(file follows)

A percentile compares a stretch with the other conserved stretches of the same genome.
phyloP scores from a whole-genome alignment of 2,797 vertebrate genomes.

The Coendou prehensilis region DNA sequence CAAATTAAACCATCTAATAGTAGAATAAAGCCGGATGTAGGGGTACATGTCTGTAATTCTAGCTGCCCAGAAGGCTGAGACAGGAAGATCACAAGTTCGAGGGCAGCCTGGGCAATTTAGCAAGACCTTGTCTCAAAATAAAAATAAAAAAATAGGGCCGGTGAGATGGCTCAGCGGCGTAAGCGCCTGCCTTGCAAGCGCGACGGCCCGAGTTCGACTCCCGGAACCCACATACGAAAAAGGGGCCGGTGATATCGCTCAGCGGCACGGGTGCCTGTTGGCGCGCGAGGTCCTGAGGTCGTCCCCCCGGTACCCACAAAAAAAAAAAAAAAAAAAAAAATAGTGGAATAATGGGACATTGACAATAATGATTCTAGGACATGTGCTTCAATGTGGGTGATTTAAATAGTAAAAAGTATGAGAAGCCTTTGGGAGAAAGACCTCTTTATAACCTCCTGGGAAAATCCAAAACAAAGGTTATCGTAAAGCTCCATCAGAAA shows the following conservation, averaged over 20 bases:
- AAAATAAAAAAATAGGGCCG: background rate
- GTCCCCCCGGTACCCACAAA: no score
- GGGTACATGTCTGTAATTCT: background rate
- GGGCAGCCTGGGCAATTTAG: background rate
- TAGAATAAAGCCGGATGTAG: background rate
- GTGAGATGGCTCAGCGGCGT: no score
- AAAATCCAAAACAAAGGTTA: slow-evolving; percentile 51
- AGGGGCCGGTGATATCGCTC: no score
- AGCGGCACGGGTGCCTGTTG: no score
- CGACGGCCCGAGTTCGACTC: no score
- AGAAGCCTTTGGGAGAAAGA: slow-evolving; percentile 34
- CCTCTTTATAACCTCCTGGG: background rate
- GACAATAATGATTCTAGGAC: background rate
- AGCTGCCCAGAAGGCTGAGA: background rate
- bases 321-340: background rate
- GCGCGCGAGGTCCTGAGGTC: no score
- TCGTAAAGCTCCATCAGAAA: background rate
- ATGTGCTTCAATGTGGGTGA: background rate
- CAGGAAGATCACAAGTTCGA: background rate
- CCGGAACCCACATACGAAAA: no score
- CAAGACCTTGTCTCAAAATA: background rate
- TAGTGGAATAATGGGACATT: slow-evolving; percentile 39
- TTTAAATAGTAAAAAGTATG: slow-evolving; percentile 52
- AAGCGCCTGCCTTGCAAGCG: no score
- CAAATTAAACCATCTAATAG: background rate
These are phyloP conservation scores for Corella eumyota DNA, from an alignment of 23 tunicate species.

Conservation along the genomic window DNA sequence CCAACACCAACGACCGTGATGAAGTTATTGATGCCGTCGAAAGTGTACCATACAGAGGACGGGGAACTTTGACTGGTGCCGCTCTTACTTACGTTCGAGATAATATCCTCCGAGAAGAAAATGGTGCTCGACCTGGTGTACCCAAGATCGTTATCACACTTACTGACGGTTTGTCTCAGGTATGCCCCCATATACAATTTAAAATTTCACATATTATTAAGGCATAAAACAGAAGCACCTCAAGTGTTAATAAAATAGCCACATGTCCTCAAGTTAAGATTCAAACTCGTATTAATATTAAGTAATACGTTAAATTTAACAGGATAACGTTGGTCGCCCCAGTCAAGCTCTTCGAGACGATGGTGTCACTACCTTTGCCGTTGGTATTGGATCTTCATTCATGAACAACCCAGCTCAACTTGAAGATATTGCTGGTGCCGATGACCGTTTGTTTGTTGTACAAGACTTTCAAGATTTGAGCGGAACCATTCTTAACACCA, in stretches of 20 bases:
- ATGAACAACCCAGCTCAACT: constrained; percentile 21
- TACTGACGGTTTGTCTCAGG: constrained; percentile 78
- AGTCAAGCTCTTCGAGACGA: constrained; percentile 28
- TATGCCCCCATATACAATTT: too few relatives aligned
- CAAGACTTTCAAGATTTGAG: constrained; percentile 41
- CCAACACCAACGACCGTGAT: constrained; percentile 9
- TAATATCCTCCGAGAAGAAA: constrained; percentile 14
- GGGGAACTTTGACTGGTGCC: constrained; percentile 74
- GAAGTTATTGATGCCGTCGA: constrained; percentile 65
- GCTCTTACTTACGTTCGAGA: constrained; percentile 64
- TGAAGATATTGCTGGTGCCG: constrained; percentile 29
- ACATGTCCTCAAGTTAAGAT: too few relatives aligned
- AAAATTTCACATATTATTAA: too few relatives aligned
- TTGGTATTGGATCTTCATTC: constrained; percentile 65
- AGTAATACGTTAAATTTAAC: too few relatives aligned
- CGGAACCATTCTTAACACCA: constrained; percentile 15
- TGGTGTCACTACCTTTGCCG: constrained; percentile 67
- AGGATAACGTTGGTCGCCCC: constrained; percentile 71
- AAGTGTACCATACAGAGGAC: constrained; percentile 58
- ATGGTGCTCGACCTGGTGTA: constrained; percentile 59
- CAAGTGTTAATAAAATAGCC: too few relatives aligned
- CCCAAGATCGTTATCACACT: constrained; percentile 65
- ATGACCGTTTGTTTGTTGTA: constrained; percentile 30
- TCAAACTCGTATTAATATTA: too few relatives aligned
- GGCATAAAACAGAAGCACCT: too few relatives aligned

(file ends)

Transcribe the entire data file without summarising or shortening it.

A percentile compares a stretch with the other conserved stretches of the same genome.
phyloP scores from a whole-genome alignment of 2,797 vertebrate genomes.

The Coendou prehensilis region DNA sequence CAAATTAAACCATCTAATAGTAGAATAAAGCCGGATGTAGGGGTACATGTCTGTAATTCTAGCTGCCCAGAAGGCTGAGACAGGAAGATCACAAGTTCGAGGGCAGCCTGGGCAATTTAGCAAGACCTTGTCTCAAAATAAAAATAAAAAAATAGGGCCGGTGAGATGGCTCAGCGGCGTAAGCGCCTGCCTTGCAAGCGCGACGGCCCGAGTTCGACTCCCGGAACCCACATACGAAAAAGGGGCCGGTGATATCGCTCAGCGGCACGGGTGCCTGTTGGCGCGCGAGGTCCTGAGGTCGTCCCCCCGGTACCCACAAAAAAAAAAAAAAAAAAAAAAATAGTGGAATAATGGGACATTGACAATAATGATTCTAGGACATGTGCTTCAATGTGGGTGATTTAAATAGTAAAAAGTATGAGAAGCCTTTGGGAGAAAGACCTCTTTATAACCTCCTGGGAAAATCCAAAACAAAGGTTATCGTAAAGCTCCATCAGAAA shows the following conservation, averaged over 20 bases:
- AAAATAAAAAAATAGGGCCG: background rate
- GTCCCCCCGGTACCCACAAA: no score
- GGGTACATGTCTGTAATTCT: background rate
- GGGCAGCCTGGGCAATTTAG: background rate
- TAGAATAAAGCCGGATGTAG: background rate
- GTGAGATGGCTCAGCGGCGT: no score
- AAAATCCAAAACAAAGGTTA: slow-evolving; percentile 51
- AGGGGCCGGTGATATCGCTC: no score
- AGCGGCACGGGTGCCTGTTG: no score
- CGACGGCCCGAGTTCGACTC: no score
- AGAAGCCTTTGGGAGAAAGA: slow-evolving; percentile 34
- CCTCTTTATAACCTCCTGGG: background rate
- GACAATAATGATTCTAGGAC: background rate
- AGCTGCCCAGAAGGCTGAGA: background rate
- bases 321-340: background rate
- GCGCGCGAGGTCCTGAGGTC: no score
- TCGTAAAGCTCCATCAGAAA: background rate
- ATGTGCTTCAATGTGGGTGA: background rate
- CAGGAAGATCACAAGTTCGA: background rate
- CCGGAACCCACATACGAAAA: no score
- CAAGACCTTGTCTCAAAATA: background rate
- TAGTGGAATAATGGGACATT: slow-evolving; percentile 39
- TTTAAATAGTAAAAAGTATG: slow-evolving; percentile 52
- AAGCGCCTGCCTTGCAAGCG: no score
- CAAATTAAACCATCTAATAG: background rate
These are phyloP conservation scores for Corella eumyota DNA, from an alignment of 23 tunicate species.

Conservation along the genomic window DNA sequence CCAACACCAACGACCGTGATGAAGTTATTGATGCCGTCGAAAGTGTACCATACAGAGGACGGGGAACTTTGACTGGTGCCGCTCTTACTTACGTTCGAGATAATATCCTCCGAGAAGAAAATGGTGCTCGACCTGGTGTACCCAAGATCGTTATCACACTTACTGACGGTTTGTCTCAGGTATGCCCCCATATACAATTTAAAATTTCACATATTATTAAGGCATAAAACAGAAGCACCTCAAGTGTTAATAAAATAGCCACATGTCCTCAAGTTAAGATTCAAACTCGTATTAATATTAAGTAATACGTTAAATTTAACAGGATAACGTTGGTCGCCCCAGTCAAGCTCTTCGAGACGATGGTGTCACTACCTTTGCCGTTGGTATTGGATCTTCATTCATGAACAACCCAGCTCAACTTGAAGATATTGCTGGTGCCGATGACCGTTTGTTTGTTGTACAAGACTTTCAAGATTTGAGCGGAACCATTCTTAACACCA, in stretches of 20 bases:
- ATGAACAACCCAGCTCAACT: constrained; percentile 21
- TACTGACGGTTTGTCTCAGG: constrained; percentile 78
- AGTCAAGCTCTTCGAGACGA: constrained; percentile 28
- TATGCCCCCATATACAATTT: too few relatives aligned
- CAAGACTTTCAAGATTTGAG: constrained; percentile 41
- CCAACACCAACGACCGTGAT: constrained; percentile 9
- TAATATCCTCCGAGAAGAAA: constrained; percentile 14
- GGGGAACTTTGACTGGTGCC: constrained; percentile 74
- GAAGTTATTGATGCCGTCGA: constrained; percentile 65
- GCTCTTACTTACGTTCGAGA: constrained; percentile 64
- TGAAGATATTGCTGGTGCCG: constrained; percentile 29
- ACATGTCCTCAAGTTAAGAT: too few relatives aligned
- AAAATTTCACATATTATTAA: too few relatives aligned
- TTGGTATTGGATCTTCATTC: constrained; percentile 65
- AGTAATACGTTAAATTTAAC: too few relatives aligned
- CGGAACCATTCTTAACACCA: constrained; percentile 15
- TGGTGTCACTACCTTTGCCG: constrained; percentile 67
- AGGATAACGTTGGTCGCCCC: constrained; percentile 71
- AAGTGTACCATACAGAGGAC: constrained; percentile 58
- ATGGTGCTCGACCTGGTGTA: constrained; percentile 59
- CAAGTGTTAATAAAATAGCC: too few relatives aligned
- CCCAAGATCGTTATCACACT: constrained; percentile 65
- ATGACCGTTTGTTTGTTGTA: constrained; percentile 30
- TCAAACTCGTATTAATATTA: too few relatives aligned
- GGCATAAAACAGAAGCACCT: too few relatives aligned